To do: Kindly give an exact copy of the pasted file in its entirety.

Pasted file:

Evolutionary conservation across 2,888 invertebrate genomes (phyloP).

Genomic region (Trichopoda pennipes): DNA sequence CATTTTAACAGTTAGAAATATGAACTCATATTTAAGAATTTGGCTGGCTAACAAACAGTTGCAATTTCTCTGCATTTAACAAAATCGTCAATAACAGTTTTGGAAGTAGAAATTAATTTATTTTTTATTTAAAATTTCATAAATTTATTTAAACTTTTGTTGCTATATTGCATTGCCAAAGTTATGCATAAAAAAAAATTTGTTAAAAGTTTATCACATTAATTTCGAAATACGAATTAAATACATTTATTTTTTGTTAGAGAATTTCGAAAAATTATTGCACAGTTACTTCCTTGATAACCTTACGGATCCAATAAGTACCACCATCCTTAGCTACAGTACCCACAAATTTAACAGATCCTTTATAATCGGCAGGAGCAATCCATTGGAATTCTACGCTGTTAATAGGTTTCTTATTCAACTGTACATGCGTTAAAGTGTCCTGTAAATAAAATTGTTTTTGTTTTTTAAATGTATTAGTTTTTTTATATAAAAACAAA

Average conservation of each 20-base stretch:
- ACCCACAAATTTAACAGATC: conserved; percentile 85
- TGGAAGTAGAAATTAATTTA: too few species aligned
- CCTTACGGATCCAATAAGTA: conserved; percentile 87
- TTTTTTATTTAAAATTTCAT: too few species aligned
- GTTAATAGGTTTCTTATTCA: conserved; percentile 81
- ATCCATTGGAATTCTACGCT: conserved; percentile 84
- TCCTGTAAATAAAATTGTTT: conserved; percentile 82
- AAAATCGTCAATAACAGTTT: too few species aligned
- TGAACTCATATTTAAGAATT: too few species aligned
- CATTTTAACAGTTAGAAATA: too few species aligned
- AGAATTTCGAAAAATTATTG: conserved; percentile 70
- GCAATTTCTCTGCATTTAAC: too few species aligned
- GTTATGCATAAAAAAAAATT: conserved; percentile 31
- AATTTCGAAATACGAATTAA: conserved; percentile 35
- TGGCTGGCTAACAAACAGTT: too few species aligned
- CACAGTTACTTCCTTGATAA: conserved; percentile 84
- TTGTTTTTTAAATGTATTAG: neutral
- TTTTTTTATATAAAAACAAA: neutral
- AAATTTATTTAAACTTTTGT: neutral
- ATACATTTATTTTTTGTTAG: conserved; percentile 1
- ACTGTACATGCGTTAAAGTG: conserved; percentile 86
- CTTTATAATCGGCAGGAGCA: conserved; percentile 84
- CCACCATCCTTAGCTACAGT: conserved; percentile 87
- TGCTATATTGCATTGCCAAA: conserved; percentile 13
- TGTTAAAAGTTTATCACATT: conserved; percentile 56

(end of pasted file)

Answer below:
Evolutionary conservation across 2,888 invertebrate genomes (phyloP).

Genomic region (Trichopoda pennipes): DNA sequence CATTTTAACAGTTAGAAATATGAACTCATATTTAAGAATTTGGCTGGCTAACAAACAGTTGCAATTTCTCTGCATTTAACAAAATCGTCAATAACAGTTTTGGAAGTAGAAATTAATTTATTTTTTATTTAAAATTTCATAAATTTATTTAAACTTTTGTTGCTATATTGCATTGCCAAAGTTATGCATAAAAAAAAATTTGTTAAAAGTTTATCACATTAATTTCGAAATACGAATTAAATACATTTATTTTTTGTTAGAGAATTTCGAAAAATTATTGCACAGTTACTTCCTTGATAACCTTACGGATCCAATAAGTACCACCATCCTTAGCTACAGTACCCACAAATTTAACAGATCCTTTATAATCGGCAGGAGCAATCCATTGGAATTCTACGCTGTTAATAGGTTTCTTATTCAACTGTACATGCGTTAAAGTGTCCTGTAAATAAAATTGTTTTTGTTTTTTAAATGTATTAGTTTTTTTATATAAAAACAAA

Average conservation of each 20-base stretch:
- ACCCACAAATTTAACAGATC: conserved; percentile 85
- TGGAAGTAGAAATTAATTTA: too few species aligned
- CCTTACGGATCCAATAAGTA: conserved; percentile 87
- TTTTTTATTTAAAATTTCAT: too few species aligned
- GTTAATAGGTTTCTTATTCA: conserved; percentile 81
- ATCCATTGGAATTCTACGCT: conserved; percentile 84
- TCCTGTAAATAAAATTGTTT: conserved; percentile 82
- AAAATCGTCAATAACAGTTT: too few species aligned
- TGAACTCATATTTAAGAATT: too few species aligned
- CATTTTAACAGTTAGAAATA: too few species aligned
- AGAATTTCGAAAAATTATTG: conserved; percentile 70
- GCAATTTCTCTGCATTTAAC: too few species aligned
- GTTATGCATAAAAAAAAATT: conserved; percentile 31
- AATTTCGAAATACGAATTAA: conserved; percentile 35
- TGGCTGGCTAACAAACAGTT: too few species aligned
- CACAGTTACTTCCTTGATAA: conserved; percentile 84
- TTGTTTTTTAAATGTATTAG: neutral
- TTTTTTTATATAAAAACAAA: neutral
- AAATTTATTTAAACTTTTGT: neutral
- ATACATTTATTTTTTGTTAG: conserved; percentile 1
- ACTGTACATGCGTTAAAGTG: conserved; percentile 86
- CTTTATAATCGGCAGGAGCA: conserved; percentile 84
- CCACCATCCTTAGCTACAGT: conserved; percentile 87
- TGCTATATTGCATTGCCAAA: conserved; percentile 13
- TGTTAAAAGTTTATCACATT: conserved; percentile 56